Why Can’t I Find My Image Files?

© Paul Mozell 2013

I hear this question…or this whine… very often: “Where are the photo files I just transferred from my camera?” or, “Where are the files from last Christmas?” or, “Where are all my photographs?” Here are a few pointers for keeping track of your irreplaceable images.

Huntington Ravine, White Mountain National Forest, NH

Huntington Ravine, White Mountain National Forest, NH

  1. Check the default settings of the software you are using to offload files from your card reader or directly from the camera. Are the files going to the Pictures or My Pictures folder? On Mac use the Finder, on Windows use Windows Explorer to see if you have more than one Pictures folder.Sometimes there is one inside the Documents folder and sometimes another one has been created elsewhere. I have found this is more frequently a issue in Windows than it is on Mac.
  2. Be sure you know which utility is doing the downloading. You may have installed an application from Olympus, Canon, Panasonic, etc that that overrides Windows Media or iPhoto settings.
  3. Find out which of your utilities permits you to rename  files as they are being downloaded. Then, decide on a naming convention. Mine is usually the calendar date as a six-digit number followed by a software-generated sequential number. For example: 011313-102 is a file downloaded on January 13, 2013, the third in the series (I always start with 100). You might also try something like summervaca2012-204.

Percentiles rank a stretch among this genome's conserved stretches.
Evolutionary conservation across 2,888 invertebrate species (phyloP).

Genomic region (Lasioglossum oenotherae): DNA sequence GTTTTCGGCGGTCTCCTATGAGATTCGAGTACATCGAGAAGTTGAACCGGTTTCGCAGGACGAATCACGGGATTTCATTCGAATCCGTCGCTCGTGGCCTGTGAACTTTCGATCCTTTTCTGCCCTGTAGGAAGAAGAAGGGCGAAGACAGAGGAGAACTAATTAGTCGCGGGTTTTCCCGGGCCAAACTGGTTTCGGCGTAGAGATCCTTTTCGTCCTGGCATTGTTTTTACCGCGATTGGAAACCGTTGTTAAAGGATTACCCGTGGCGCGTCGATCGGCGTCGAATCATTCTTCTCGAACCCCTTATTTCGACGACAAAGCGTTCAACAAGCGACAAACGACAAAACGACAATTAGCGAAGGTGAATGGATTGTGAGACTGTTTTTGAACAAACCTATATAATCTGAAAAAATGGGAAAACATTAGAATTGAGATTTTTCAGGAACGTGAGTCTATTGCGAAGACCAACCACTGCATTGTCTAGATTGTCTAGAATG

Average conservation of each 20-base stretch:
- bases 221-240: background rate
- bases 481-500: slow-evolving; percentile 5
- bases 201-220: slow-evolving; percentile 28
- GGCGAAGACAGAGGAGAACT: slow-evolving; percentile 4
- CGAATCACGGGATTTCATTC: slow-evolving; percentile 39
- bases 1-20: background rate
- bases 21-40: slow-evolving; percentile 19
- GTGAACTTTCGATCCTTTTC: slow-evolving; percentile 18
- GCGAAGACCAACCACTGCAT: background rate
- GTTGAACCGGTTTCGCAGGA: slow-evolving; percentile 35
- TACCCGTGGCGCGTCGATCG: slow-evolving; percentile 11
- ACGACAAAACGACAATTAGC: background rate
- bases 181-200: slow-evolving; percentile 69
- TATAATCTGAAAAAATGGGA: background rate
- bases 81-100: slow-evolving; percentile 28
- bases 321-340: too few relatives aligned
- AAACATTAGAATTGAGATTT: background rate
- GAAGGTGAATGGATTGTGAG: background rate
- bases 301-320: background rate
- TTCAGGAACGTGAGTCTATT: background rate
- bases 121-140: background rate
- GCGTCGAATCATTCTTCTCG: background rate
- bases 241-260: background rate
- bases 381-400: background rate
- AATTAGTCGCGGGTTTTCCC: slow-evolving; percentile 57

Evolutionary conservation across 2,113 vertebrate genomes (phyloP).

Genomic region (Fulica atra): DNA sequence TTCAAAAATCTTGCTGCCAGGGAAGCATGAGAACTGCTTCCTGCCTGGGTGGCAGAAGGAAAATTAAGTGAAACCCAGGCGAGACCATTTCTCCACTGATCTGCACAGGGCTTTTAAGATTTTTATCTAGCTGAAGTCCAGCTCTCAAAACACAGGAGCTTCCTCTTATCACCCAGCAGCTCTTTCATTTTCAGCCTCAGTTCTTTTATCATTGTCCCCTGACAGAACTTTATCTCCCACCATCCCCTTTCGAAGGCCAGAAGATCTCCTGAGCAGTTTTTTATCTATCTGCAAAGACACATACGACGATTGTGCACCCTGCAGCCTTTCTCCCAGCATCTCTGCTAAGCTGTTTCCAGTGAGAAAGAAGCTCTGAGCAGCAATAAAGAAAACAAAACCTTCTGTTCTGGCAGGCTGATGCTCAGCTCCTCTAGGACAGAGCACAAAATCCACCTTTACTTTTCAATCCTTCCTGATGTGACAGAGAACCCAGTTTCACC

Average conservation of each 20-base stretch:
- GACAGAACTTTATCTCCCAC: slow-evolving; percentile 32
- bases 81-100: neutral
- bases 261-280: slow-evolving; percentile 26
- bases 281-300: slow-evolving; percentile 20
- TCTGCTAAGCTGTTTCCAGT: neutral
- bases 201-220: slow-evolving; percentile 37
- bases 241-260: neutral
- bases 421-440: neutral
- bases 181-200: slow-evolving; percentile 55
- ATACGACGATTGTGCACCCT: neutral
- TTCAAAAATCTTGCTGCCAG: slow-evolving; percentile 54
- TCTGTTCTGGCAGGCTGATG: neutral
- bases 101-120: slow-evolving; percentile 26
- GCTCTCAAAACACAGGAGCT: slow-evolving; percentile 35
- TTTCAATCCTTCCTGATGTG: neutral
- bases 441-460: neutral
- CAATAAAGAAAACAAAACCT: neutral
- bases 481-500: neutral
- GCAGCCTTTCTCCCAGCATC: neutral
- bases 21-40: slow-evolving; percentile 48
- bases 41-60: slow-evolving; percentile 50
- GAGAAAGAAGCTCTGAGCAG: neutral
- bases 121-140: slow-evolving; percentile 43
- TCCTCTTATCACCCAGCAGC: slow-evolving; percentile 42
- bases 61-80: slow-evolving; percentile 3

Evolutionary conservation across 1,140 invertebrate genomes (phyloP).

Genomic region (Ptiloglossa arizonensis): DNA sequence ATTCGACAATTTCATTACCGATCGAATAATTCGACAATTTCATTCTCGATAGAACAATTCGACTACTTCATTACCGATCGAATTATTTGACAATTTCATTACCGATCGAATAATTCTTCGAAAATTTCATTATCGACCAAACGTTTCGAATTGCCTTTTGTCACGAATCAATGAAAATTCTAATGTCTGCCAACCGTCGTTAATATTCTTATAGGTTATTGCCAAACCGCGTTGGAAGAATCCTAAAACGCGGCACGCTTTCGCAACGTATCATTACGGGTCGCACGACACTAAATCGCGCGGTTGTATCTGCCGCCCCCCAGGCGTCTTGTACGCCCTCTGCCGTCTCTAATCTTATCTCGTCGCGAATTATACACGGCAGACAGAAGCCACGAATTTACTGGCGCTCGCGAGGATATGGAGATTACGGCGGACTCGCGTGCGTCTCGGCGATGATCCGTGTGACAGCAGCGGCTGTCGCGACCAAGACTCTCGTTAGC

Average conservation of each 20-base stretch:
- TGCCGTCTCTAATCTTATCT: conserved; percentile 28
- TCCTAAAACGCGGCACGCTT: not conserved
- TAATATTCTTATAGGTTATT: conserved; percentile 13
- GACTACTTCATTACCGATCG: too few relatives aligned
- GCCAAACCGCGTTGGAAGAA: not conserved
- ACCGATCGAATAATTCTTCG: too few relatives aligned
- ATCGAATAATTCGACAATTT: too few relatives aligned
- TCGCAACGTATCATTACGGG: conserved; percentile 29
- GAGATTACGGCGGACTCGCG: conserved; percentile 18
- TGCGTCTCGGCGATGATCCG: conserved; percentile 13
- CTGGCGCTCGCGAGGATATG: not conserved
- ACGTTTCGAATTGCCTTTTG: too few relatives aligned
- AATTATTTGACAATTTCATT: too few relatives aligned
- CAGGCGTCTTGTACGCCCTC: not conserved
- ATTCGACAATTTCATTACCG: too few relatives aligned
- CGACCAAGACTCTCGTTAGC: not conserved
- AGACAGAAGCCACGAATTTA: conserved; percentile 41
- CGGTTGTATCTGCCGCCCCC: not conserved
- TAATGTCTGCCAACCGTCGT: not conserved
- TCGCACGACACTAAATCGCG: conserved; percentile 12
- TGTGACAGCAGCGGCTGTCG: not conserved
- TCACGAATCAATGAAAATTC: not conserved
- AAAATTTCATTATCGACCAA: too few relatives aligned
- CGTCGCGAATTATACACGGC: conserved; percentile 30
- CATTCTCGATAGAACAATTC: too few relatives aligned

4. Add metadata (IPTC data) to each file, if the capability is provided by your software — most do: Title, Caption or Description, and Keywords. Although initially this may seem like a lot of work, in the future you’ll be thankful you took the time to add this essential file data when you attempt to find a certain image in your archives. This does not replace the EXIF data embedded in the file when you took the photo, containing the Creation Date.
  5. Immediately after you download and rename the files, sort them into category folders. If these were vacation shots you might setup a Master folder called Labrador2012 with subfolders called, family, fishing, dogsled, and hiking. If you haven’t the time to do the sorting right now, leave the files in a temporary folder called New, or Unsorted.
  6. Don’t use memory cards, flash cards, or memory sticks for long-term storage. Get in the habit of formatting your card after securely transferring images to your computer. This will force you to use a logical naming and filing strategy for those files. Data on flash cards is easily corrupted as well.
  7. Backup the drive on your laptop or desktop to an external drive or to The Cloud, or both. Do it Now! (A subject for another blog post)

Now, you’ll spend less time cursing about the darn computer and more time enjoying your photographs!

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